Rhythmic arm cycling induces short-term plasticity of the soleus H-reflex amplitude




Javanrohbakhsh, Fatemeh Bahar

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Plasticity in spinal networks has been proposed as a means to permit motor skill learning and recovery after central nervous system disorders. This plasticity is significantly driven by input from the periphery (Wolpaw & Carp, 2006). For instance, attenuation of soleus Hoffmann (H) reflex can last beyond the period of different types of conditioning via putative presynaptic inhibition (Brooke et al., 1997). Interestingly, rhythmic arm cycling can also attenuate soleus H-reflex via interlimb connections and presynaptic pathways (Frigon, Collins, & Zehr, 2004). However, it remains to be studied if this attenuation is maintained beyond the period of arm cycling. In this study, we hypothesized that excitability of H-reflex pathway would remain suppressed after cessation of arm cycling. Subjects were seated with their trunk and feet fixed at a neutral position. Using an arm ergometer, they cycled at 1Hz for 30min. H-reflexes were evoked via stimulation of the tibial nerve in the popliteal fossa at 5 minute intervals. These intervals began prior to the cycling and continued during cycling and up to 30 minutes iv after termination of cycling (n=12). Besides soleus muscle, electromyography was recorded from tibialis anterior, vastus lateralis and biceps femoris. Stimulation was set to evoke an M-wave which evoked an H-reflex on the ascending limb of the recruitment curve (size was 75% Hmax) obtained prior to cycling. The M-wave amplitude was maintained throughout all trials by monitoring and adjusting the level of stimulation intensity. All H-reflex and M-wave data were normalized to the averaged Mmax to reduce inter –subject variability. The main result was that the suppression of H-reflex amplitude persisted beyond the period of arm cycling. H-reflex amplitudes were significantly (p<0.05) smaller up to 20 min after arm cycling had stopped. This suggests that arm cycling can induce plastic adaptation in the soleus H-reflex pathway that persists well beyond the period of conditioning. Also, in an additional experiment (n=8), the prolonged effect of arm cycling combined with superficial radial (SR) nerve stimulation was investigated. Interestingly, this cutaneous nerve stimulation cancelled out the prolonged suppression of H-reflex amplitude induced by arm cycling. Since SR nerve stimulation facilitates soleus H-reflex via reductions in the level of Ia presynaptic inhibition (Zehr, Hoogenboom, Frigon, & Collins, 2004), persistence in presynaptic inhibitory pathways is suggested as an underlying neural mechanism. These results have relevance for optimizing rehabilitation techniques in the treatment of spasticity which is known to be related to the H-reflex size (Levin & Hui-Chan, 1993).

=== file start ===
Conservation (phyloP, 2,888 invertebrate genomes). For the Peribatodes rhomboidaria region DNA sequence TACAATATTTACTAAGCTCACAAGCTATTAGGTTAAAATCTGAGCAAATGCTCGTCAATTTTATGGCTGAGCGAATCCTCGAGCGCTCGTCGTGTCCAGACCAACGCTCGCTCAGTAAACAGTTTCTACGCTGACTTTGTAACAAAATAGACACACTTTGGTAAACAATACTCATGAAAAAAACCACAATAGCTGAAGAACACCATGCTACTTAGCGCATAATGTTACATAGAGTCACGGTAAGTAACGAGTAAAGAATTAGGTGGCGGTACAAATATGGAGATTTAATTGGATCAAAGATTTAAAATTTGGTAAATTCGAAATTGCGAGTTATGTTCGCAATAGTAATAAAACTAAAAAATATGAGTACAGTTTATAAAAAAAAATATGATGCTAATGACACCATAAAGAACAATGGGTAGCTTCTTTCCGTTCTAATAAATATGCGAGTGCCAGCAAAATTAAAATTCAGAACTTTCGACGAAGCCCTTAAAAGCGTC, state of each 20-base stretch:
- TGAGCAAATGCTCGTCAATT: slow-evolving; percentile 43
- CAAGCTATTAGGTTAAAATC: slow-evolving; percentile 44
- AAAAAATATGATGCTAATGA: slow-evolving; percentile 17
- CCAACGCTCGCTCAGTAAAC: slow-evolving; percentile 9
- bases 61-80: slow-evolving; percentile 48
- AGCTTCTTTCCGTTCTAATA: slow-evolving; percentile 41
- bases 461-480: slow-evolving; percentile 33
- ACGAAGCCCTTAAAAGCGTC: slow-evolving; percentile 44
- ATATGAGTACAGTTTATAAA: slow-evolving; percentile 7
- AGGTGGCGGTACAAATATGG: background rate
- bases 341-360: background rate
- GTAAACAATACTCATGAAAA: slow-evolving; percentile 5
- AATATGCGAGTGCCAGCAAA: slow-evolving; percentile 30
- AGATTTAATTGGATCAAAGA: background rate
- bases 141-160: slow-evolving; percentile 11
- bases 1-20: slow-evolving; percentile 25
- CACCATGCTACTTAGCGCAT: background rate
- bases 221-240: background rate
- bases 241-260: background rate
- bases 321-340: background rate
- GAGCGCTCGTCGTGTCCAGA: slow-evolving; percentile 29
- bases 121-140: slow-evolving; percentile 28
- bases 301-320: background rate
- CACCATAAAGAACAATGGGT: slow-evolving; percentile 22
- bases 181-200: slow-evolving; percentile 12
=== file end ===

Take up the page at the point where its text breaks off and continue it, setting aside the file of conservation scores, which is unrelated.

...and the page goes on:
H-reflex, rhythmic movements, plasticity, arm cycling